UBC has $10 billion impact on B.C. economy

The University of British Columbia is having a larger impact on the B.C. economy than previously measured, according to the first study in Canada to calculate the impact of university research.

UBC had a $10 billion impact on the B.C. economy in 2008/2009, the study finds – more than B.C.’s mining and oil and gas exploration sectors. This translates into roughly five per cent of the province’s economy and a multiplier of 10 on the $1 billion in government investments that UBC received over the same period.

“This study finds that UBC is having a greater impact on the economy than previously thought,” says Prof. Stephen Toope, UBC President and Vice-Chancellor, who presented the study today in his annual address to the Vancouver’s Board of Trade.

“It shows, for the first time in Canada, the dynamic economic impact of research,” says Toope, who today also received a $2.17 million donation from HSBC Bank Canada to support learning and research in Vancouver’s Downtown Eastside. “This shows that UBC is more than simply an economic player, UBC innovations are driving and reshaping the economy.”

The study, by economist Walter Sudmant of UBC’s Planning and Institutional Research (PAIR) department, uses a combination of standard and new economic methods for measuring UBC’s economic impact. It is the first in Canada to attempt to measure the dynamic impact of research and innovation.

According to the study, roughly half of UBC’s contributions to the B.C. economy come from direct spending such as salaries and construction ($1.9 billion), visitor and student spending ($618 million) and a global UBC-educated workforce ($2.6 billion).

To measure the economic impact of UBC research, the study employed a formula developed by economist Fernand Martin to measure the effect of university research and development, which has so far been applied institutionally only by the University of California.

It finds that half of UBC’s economic impacts – nearly $5 billion – results from the transformative impacts of new knowledge and innovations generated by university research: new technologies, life-saving medical and pharmaceutical advances, faculty recruiting, professional development and spin-off benefits.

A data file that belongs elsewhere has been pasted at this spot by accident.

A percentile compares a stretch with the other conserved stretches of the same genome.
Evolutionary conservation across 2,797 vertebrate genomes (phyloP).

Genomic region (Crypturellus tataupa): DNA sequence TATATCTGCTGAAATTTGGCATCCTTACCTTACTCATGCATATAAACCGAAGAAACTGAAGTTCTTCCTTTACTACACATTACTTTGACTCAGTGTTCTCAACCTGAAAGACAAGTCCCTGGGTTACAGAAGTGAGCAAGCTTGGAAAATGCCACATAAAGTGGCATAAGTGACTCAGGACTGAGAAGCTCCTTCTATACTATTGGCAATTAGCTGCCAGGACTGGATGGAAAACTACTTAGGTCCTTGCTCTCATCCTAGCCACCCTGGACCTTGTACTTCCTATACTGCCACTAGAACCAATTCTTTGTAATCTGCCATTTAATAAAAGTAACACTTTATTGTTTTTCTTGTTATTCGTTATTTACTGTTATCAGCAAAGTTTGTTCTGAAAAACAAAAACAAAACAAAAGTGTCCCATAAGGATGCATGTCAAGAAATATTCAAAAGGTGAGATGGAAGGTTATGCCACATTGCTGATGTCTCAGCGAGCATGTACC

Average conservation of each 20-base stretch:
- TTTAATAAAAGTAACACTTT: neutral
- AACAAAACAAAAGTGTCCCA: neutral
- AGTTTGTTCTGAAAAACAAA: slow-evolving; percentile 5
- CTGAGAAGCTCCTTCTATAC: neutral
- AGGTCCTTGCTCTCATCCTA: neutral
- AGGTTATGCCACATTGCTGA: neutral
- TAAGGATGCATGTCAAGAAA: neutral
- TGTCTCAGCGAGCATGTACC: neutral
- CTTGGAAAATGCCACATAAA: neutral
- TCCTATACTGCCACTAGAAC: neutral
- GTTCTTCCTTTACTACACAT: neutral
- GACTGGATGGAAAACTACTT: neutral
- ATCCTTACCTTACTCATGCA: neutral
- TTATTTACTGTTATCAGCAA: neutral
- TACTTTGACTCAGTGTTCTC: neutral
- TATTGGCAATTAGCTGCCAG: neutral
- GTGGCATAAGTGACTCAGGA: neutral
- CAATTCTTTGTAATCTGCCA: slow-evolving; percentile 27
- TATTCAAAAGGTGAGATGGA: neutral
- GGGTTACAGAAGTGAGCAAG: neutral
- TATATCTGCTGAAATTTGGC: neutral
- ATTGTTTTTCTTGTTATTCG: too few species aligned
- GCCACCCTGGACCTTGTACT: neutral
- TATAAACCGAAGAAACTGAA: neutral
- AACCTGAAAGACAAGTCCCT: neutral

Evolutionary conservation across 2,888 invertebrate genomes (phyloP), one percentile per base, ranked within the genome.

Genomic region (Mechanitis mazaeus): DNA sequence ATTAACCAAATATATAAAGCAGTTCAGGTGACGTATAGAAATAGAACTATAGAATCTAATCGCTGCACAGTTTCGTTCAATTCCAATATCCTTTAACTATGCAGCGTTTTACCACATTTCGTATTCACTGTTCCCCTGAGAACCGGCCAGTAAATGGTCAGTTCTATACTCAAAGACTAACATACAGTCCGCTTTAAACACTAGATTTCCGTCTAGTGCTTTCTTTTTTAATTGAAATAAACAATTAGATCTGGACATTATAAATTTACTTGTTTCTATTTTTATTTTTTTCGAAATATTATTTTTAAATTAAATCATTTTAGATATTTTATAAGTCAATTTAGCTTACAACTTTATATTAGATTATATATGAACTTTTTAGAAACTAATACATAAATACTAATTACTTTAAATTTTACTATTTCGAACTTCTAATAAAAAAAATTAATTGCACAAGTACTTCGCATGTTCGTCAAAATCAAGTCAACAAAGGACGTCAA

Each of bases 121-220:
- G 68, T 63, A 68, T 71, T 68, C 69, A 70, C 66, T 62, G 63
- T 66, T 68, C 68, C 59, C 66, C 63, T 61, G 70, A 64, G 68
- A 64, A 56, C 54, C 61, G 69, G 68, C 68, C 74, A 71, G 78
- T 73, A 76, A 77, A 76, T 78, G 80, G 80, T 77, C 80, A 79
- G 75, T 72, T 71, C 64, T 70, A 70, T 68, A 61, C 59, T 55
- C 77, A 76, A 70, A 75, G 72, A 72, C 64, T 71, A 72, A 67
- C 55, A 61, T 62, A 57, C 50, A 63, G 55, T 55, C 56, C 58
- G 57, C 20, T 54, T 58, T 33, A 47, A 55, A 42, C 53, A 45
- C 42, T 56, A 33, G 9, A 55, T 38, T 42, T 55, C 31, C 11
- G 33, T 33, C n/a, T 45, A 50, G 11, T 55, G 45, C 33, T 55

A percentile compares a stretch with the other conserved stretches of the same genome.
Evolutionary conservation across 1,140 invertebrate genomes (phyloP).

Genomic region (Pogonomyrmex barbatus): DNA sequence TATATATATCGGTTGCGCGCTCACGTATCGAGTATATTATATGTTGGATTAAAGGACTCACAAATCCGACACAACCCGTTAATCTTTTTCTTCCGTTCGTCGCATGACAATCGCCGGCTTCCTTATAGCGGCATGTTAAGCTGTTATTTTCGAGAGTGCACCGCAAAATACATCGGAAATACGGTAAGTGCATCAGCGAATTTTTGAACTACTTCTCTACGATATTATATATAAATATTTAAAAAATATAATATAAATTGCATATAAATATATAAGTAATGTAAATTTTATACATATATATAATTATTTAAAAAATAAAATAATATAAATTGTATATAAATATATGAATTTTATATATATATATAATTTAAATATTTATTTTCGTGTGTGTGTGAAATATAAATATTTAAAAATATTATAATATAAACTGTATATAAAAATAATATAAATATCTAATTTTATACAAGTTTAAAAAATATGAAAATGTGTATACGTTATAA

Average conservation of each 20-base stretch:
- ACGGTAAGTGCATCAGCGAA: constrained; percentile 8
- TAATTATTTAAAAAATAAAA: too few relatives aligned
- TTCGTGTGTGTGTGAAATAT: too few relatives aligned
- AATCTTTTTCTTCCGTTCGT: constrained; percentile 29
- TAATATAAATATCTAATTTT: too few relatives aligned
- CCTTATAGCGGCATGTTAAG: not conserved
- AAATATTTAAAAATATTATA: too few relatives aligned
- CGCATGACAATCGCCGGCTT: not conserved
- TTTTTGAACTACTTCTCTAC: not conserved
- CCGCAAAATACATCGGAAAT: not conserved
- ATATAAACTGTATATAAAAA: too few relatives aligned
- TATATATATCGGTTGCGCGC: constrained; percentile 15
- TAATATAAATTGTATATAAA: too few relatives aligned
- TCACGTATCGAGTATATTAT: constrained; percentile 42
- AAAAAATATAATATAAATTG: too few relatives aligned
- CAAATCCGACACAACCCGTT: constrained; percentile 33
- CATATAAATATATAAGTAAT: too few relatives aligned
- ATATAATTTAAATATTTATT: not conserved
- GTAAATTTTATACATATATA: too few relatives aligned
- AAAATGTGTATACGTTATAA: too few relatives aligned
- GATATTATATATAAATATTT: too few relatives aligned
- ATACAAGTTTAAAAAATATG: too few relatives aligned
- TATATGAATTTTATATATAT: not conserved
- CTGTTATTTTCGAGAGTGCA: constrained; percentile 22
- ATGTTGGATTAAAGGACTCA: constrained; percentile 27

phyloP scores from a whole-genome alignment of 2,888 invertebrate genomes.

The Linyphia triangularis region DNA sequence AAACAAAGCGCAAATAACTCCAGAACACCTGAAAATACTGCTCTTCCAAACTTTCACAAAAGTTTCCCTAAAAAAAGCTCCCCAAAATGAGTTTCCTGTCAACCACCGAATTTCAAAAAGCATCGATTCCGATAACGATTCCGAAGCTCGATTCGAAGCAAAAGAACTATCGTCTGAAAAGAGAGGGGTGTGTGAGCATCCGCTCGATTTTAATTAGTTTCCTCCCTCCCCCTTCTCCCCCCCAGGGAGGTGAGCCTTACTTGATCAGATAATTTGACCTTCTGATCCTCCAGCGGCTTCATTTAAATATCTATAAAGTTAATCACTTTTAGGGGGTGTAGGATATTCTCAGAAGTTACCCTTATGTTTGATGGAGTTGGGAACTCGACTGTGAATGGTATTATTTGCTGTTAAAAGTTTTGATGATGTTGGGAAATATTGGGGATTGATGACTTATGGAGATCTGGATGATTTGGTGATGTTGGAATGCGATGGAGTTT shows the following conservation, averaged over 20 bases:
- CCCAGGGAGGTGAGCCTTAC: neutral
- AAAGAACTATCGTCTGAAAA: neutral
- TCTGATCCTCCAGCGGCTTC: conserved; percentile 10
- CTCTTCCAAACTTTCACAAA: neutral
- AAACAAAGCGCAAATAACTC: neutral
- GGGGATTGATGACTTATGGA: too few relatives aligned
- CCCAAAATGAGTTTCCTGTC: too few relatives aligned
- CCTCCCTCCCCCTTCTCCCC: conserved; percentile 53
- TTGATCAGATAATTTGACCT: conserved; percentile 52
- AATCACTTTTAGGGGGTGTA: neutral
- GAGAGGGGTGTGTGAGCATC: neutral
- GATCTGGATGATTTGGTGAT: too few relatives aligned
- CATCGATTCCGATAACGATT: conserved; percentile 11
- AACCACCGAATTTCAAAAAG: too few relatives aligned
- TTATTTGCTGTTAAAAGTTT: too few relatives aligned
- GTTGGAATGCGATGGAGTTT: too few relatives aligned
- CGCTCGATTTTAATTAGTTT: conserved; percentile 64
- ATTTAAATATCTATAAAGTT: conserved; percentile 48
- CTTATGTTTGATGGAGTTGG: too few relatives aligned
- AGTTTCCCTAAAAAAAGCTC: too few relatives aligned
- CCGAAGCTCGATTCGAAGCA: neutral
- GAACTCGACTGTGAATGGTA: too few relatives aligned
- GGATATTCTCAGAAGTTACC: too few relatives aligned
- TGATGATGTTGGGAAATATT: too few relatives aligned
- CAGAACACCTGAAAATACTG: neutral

The study also suggests that Canadian research universities produce a larger portion of business innovations than universities in the U.S. Nearly 40 per cent of research and development in B.C. takes place in universities and 70 per cent of that university research takes place at UBC. In comparison, only seven per cent of R&D in California takes place at University of California’s multiple campuses.

“These findings suggest that the economy and business in this country are more reliant on major Canadian research universities for innovations,” says Sudmant. “This is an important finding, because it tells us the top-tier universities play a greater role in driving productivity, which is the vital for increasing economic growth.”

UBC’s previous economic impact study, conducted by PAIR in 2006 using different methodologies, calculated the university’s total economic impact at $6.3 billion in local income and over 39,700 jobs.

Download President Toope’s speech on UBC’s economic impact at: publicaffairs.ubc.ca/download.

View the study at: pair.ubc.ca/reports/EconomicImpact2009.pdf. Learn more about PAIR at: pair.ubc.ca.


Basil Waugh
UBC Public Affairs
Tel: 604.822.2048
E-mail: basil.waugh@ubc.ca

Walter Sudmant
Tel: 604.822.6517
E-mail: walter.sudmant@ubc.ca